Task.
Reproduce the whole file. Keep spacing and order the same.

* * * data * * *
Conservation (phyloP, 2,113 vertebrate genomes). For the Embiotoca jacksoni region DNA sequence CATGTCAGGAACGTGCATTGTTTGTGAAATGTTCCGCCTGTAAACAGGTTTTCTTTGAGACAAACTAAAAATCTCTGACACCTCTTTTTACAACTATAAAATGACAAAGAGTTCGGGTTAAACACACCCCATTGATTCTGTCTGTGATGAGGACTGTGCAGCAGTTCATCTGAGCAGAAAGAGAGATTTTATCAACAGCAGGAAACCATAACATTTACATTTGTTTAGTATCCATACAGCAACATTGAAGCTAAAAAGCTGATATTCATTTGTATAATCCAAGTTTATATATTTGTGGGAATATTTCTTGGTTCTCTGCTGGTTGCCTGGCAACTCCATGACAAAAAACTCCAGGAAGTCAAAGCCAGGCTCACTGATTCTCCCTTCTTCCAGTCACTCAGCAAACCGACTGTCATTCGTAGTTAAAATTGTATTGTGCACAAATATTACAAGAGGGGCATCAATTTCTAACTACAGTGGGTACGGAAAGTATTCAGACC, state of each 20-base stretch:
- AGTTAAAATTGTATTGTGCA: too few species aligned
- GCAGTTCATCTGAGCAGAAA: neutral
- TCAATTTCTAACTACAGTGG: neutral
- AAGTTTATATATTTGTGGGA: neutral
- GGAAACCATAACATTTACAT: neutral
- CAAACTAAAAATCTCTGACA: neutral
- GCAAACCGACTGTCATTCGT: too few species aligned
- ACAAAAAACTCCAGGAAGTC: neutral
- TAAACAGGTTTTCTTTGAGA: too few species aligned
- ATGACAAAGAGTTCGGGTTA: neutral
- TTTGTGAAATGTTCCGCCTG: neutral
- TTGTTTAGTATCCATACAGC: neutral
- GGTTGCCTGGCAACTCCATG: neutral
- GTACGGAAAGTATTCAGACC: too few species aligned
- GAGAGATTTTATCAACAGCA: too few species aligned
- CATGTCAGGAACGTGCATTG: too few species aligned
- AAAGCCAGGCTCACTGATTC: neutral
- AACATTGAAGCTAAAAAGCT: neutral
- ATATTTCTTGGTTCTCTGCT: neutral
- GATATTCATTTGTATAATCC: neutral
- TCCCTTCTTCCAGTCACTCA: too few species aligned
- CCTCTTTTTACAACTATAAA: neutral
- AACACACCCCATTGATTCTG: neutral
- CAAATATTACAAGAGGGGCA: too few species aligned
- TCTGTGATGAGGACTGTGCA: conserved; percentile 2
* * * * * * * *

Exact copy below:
Conservation (phyloP, 2,113 vertebrate genomes). For the Embiotoca jacksoni region DNA sequence CATGTCAGGAACGTGCATTGTTTGTGAAATGTTCCGCCTGTAAACAGGTTTTCTTTGAGACAAACTAAAAATCTCTGACACCTCTTTTTACAACTATAAAATGACAAAGAGTTCGGGTTAAACACACCCCATTGATTCTGTCTGTGATGAGGACTGTGCAGCAGTTCATCTGAGCAGAAAGAGAGATTTTATCAACAGCAGGAAACCATAACATTTACATTTGTTTAGTATCCATACAGCAACATTGAAGCTAAAAAGCTGATATTCATTTGTATAATCCAAGTTTATATATTTGTGGGAATATTTCTTGGTTCTCTGCTGGTTGCCTGGCAACTCCATGACAAAAAACTCCAGGAAGTCAAAGCCAGGCTCACTGATTCTCCCTTCTTCCAGTCACTCAGCAAACCGACTGTCATTCGTAGTTAAAATTGTATTGTGCACAAATATTACAAGAGGGGCATCAATTTCTAACTACAGTGGGTACGGAAAGTATTCAGACC, state of each 20-base stretch:
- AGTTAAAATTGTATTGTGCA: too few species aligned
- GCAGTTCATCTGAGCAGAAA: neutral
- TCAATTTCTAACTACAGTGG: neutral
- AAGTTTATATATTTGTGGGA: neutral
- GGAAACCATAACATTTACAT: neutral
- CAAACTAAAAATCTCTGACA: neutral
- GCAAACCGACTGTCATTCGT: too few species aligned
- ACAAAAAACTCCAGGAAGTC: neutral
- TAAACAGGTTTTCTTTGAGA: too few species aligned
- ATGACAAAGAGTTCGGGTTA: neutral
- TTTGTGAAATGTTCCGCCTG: neutral
- TTGTTTAGTATCCATACAGC: neutral
- GGTTGCCTGGCAACTCCATG: neutral
- GTACGGAAAGTATTCAGACC: too few species aligned
- GAGAGATTTTATCAACAGCA: too few species aligned
- CATGTCAGGAACGTGCATTG: too few species aligned
- AAAGCCAGGCTCACTGATTC: neutral
- AACATTGAAGCTAAAAAGCT: neutral
- ATATTTCTTGGTTCTCTGCT: neutral
- GATATTCATTTGTATAATCC: neutral
- TCCCTTCTTCCAGTCACTCA: too few species aligned
- CCTCTTTTTACAACTATAAA: neutral
- AACACACCCCATTGATTCTG: neutral
- CAAATATTACAAGAGGGGCA: too few species aligned
- TCTGTGATGAGGACTGTGCA: conserved; percentile 2